Screenplay by: Josh Campbell, Matthew Stuecken, and Damien Chazelle

Starring: Mary Elizabeth Winstead, John Goodman, and John Gallagher Jr.
See full review of 10 Cloverfield Lane

#16 Other People


Sweetly funny and insightfully dramatic.
Other People is sweetly funny, insightfully dramatic and an all-around crowd pleaser despite the tragic elements of the plot. David (Jesse Plemons) has returned home to be with his dying mother. He’s desperate to be the successful son, but he’s a comedy writer with no big gigs on the horizon and was recently dumped by his ex-boyfriend Paul (Zach Woods), so he’s content to just pretend that Paul is still his current boyfriend. 2016

Directed by: Chris Kelly

Screenplay by: Chris Kelly

Starring: Jesse Plemons, Molly Shannon, Bradley Whitford
See full review of Other People

#17 Miss Sloane


Smart, gripping, political thriller.
When it goes up against the deep pockets and heavy hitters of awards season, Miss Sloane can’t quite hold its own. It’s not as “important” as some of its competitors, although there is relevance and timeliness to it. It also goes for a curious, but effective, mix of the flashiness of summer blockbusters and the dialogue-heavy, character centricity of December dramas. Starring perennial awards favourite Jessica Chastain, it’s inevitably going to get grouped in with the latter group, but it’s a smart, entertaining movie that deserves a watch. 2016

Directed by: John Madden

Screenplay by: Jonathan Perera

Starring: Jessica Chastain, Mark Strong
See full review of Miss Sloane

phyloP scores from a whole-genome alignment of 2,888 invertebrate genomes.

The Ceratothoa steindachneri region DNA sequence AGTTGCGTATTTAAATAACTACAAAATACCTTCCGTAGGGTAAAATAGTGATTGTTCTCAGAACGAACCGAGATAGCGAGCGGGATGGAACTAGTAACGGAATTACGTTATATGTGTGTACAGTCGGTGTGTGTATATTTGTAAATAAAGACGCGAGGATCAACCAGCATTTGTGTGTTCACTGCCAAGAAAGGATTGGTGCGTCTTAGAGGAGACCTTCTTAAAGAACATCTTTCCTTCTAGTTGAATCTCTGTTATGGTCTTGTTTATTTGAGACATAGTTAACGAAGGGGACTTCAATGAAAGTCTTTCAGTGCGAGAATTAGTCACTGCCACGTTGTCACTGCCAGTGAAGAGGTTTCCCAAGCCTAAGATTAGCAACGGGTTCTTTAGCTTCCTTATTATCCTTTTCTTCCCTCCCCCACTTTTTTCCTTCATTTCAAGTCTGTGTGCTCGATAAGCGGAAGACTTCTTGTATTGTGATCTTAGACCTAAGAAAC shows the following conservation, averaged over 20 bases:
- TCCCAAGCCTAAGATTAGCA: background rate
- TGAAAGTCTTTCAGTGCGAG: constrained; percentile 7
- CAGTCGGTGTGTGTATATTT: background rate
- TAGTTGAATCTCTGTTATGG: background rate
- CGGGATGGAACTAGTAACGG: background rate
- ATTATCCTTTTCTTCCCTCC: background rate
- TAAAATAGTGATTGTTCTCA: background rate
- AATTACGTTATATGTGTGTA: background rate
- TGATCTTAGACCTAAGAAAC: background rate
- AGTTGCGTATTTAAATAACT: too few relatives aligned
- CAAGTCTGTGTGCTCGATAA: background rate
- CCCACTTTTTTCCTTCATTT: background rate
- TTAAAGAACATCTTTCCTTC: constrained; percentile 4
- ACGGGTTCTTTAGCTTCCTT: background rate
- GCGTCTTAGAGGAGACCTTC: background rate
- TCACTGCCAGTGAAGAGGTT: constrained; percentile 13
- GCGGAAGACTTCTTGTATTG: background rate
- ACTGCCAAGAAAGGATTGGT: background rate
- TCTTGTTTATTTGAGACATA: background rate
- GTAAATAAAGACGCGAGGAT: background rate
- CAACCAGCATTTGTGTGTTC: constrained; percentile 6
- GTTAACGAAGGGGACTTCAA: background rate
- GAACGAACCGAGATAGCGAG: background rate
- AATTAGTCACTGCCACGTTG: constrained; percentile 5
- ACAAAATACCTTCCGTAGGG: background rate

#18 Whiskey Tango Foxtrot


The female-side of war told in an entertaining and fascinating character study.
A movie about a female journalist covering the war in Afghanistan doesn’t exactly scream comedy, and getting the audience to accept that it is, is probably Whiskey Tango Foxtrot’s only misstep. The goal was to tell the female side of the story which is rarely its own subject. And that’s exactly what connected me to this movie, even if I wasn’t entirely enthralled by some its comedic details. 2016

Directed by: Glenn Ficarra, John Requa

Screenplay by: Robert Carlock
Based on book by Kim Barker

Starring: Tina Fey
See full review of Whiskey Tango Foxtrot

#19 Sully

A hero to believe in.

While Sully is the story of a hero, the lesser-known story behind it casts doubt. The movie opens with an impressive and dramatic plane crash – not a real plane crash but the product of his nightmares. He’s a man hounded by the media, separated from his family, and the subject of a contentious National Transportation Safety Board (NTSB) hearing. It’s that latter part that didn’t make the media cycle (they don’t like anything that might take away national hero status) and the part that this movie focuses on.   2016

Directed by: Clint Eastwood

Screenplay by: Todd Komarnicki
Based on "Highest Duty" by Chesley "Sully" Sullenberger

Starring: Tom Hanks, Aaron Eckhart
See full review of Sully

#20 Dear Eleanor

Charming and entertaining journey with history, family, friends and an escaped convict.

Dear Eleanor combines so many perfectly compatible elements that it just effortlessly tells a story both fun and light, and historically interesting. Set in 1962 with two fifteen year-old girls, the movie is part road trip comedy, part historical drama, part coming-of-age dramedy, and all flows together very nicely because the adventure the girls find themselves in is funny, delightful, thought-provoking and very charming. 2016

Directed by: Kevin Connolly

Screenplay by: Cecilia Contreras, Amy Garcia

Starring: Liana Liberator, Isabelle Fuhrman
See full review of Dear Eleanor